Mustard gas leak found at Pueblo Chemical Depot

Officials with the U.S. Army’s Chemical Material Agency reported that a low level mustard of agent was detected recently inside a storage igloo holding 105 mm projectiles at the Army’s Pueblo Chemical Depot.

A Chemical Materials Agency spokesman told the Denver Post that the agent vapor was detected during weekly chemical monitoring operations.

The spokesman told the Denver Post that the vapor was detected by a mobile laboratory monitoring device designed to analyze air inside the storage facilities. Army technicians are now in the process of attaching a charcoal filter to the igloo’s air vent. The spokesman said this will clean any contaminated air by forcing the air through carbon filters.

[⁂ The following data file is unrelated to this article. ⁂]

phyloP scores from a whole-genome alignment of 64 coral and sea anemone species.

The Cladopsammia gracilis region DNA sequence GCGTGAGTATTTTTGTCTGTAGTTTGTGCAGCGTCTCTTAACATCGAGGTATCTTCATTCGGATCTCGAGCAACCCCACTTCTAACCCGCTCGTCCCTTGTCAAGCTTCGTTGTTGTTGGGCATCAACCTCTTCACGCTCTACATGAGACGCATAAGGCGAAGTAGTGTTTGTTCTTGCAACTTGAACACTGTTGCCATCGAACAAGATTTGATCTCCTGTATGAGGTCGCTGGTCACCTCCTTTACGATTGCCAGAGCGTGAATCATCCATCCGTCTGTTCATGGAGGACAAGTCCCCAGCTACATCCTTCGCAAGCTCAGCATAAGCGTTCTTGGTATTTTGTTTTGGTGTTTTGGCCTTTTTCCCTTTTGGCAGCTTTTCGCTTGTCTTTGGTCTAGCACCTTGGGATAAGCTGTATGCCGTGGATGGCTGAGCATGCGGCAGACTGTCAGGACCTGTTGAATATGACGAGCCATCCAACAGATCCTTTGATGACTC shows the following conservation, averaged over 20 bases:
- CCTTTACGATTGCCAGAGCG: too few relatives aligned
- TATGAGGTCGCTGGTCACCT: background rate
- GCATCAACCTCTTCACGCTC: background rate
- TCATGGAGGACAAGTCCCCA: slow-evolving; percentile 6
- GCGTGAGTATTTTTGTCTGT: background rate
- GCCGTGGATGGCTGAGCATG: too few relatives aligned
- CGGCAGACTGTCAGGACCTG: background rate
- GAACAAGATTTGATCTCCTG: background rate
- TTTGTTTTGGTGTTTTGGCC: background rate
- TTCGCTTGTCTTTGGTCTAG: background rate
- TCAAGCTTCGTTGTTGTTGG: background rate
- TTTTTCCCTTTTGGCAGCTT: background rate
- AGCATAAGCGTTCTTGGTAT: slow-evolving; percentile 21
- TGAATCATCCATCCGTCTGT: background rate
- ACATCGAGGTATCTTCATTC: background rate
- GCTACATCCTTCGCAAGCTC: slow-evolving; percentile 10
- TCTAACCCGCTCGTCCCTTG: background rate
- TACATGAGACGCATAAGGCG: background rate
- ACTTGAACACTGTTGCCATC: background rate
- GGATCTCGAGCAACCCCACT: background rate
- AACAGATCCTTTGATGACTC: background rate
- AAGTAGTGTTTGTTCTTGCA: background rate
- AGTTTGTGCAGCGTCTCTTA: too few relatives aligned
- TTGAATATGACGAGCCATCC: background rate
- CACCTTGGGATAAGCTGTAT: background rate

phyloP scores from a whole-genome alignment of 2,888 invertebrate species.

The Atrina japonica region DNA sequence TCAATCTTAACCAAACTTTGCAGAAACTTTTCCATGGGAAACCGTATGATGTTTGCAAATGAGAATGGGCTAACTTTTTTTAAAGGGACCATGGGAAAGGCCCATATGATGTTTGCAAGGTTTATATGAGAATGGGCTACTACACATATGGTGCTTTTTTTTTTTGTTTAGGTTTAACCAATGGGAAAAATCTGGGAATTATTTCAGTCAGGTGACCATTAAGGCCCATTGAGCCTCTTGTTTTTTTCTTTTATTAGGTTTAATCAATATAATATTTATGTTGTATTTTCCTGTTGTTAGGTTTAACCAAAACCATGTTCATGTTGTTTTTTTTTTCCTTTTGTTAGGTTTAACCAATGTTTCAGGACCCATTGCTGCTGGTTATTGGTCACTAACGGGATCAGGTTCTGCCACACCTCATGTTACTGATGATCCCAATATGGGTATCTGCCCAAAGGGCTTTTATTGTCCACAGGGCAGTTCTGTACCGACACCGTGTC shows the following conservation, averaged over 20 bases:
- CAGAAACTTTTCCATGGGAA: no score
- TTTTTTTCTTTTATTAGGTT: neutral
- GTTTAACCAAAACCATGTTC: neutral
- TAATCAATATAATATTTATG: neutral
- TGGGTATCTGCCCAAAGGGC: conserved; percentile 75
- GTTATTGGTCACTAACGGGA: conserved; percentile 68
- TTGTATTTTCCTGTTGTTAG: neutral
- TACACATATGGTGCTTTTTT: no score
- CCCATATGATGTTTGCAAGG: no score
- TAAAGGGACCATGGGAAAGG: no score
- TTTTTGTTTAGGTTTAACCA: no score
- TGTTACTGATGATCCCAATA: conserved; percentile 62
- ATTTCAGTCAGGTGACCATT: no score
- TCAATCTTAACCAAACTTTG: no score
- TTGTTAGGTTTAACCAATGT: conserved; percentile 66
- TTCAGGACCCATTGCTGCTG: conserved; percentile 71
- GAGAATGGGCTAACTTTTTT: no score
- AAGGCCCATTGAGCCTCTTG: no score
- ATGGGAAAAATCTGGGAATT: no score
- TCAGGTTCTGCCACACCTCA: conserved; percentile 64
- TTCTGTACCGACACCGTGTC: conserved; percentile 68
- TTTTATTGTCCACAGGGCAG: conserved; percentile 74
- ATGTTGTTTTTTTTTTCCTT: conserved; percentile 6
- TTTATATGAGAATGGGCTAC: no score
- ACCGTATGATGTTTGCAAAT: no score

A hazardous materials team is also slated to enter the igloo to conduct a visual inspection of the projectiles to make sure none are leaking.

The army spokesman told the Denver Post that both county and state officials have been notified of the leak.

The sulfur mustards, of which mustard gas is a member, are a class of related cytotoxic, vesicant chemical warfare agents with the ability to form large blisters on exposed skin.

Pure sulfur mustards are colorless, viscous liquids at room temperature. When used in impure form, such as warfare agents, they are usually yellow-brown in color and have an odor resembling mustard plants, garlic or horseradish.